But one must ask: Why is there more beetle kill in the first place? And why has the size of wildfires been on the rise in the United States, Canada, and globally—both as the charts below indicate and a recent study demonstrated? Oh, right: Because the warmer winters associated with global warming mean fewer Pine Bark beetles are dying off, enabling them to leave behind more dead trees strewn about waiting to burn up. All of this is well-documented Andrew Nikiforuk’s Empire of the Beetle. And, again, a recent study demonstrates that increasing temperatures lead to more wildfire activity globally.

Total Hectares Burned by Wildfires in Canada, 1970-2013. Source: Canadian National Forestry Database

Total Acres Burned in the US (in millions of Acres), 1960-2014. Source: CRS Report, "Federal Funding for Wildfire Control and Management," July 5, 2011 and National Interagency Fire Center.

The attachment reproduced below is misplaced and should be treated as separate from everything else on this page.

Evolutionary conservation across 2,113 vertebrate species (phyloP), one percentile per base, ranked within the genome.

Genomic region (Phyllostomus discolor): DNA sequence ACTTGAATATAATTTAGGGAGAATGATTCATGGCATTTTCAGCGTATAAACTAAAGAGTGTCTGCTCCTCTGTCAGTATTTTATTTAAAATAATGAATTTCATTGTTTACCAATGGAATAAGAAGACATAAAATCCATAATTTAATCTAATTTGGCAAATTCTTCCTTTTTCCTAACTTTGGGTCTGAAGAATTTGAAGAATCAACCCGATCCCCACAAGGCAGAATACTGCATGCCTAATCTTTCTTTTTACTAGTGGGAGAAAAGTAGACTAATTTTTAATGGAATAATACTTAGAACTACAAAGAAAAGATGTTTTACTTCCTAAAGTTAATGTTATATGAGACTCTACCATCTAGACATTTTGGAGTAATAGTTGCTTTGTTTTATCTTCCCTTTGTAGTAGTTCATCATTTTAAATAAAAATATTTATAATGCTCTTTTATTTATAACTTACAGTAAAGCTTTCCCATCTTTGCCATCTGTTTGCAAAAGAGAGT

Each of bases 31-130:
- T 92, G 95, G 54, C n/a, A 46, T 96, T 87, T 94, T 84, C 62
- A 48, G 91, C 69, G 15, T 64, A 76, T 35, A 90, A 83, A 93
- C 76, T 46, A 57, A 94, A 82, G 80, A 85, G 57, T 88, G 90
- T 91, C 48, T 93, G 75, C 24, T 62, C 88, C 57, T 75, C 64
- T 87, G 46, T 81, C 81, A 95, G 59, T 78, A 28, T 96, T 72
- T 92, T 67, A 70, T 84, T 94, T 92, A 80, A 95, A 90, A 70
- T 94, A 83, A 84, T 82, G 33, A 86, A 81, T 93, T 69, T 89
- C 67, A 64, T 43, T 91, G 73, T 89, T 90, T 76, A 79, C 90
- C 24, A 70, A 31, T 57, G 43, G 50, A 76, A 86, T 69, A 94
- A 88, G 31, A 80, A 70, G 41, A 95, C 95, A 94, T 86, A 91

Daines is giving far too much credit to proximate causes: lawsuits and mismanagement. The root problem is global warming. We need to address that if we really want to get a handle on our wildfire risk. And to address that we, as global citizens, need to come to grips with our role in global warming via our insatiable appetite for carbon emissions.
Unfortunately, Senator Daines voted against an amendment earlier this year during the Keystone XL debate acknowledging the human role in climate change and, when running for the House, indicated in an interview a few years ago that the “jury is still out” on the role of CO-2 emissions in our ever-warming world.

The jury is not out. Ninety-seven percent of studies unambiguously endorse the notion that rising carbon dioxide levels, the result of human activity, are an important and substantial contributor to global warming. Check out the information yourself at NASA.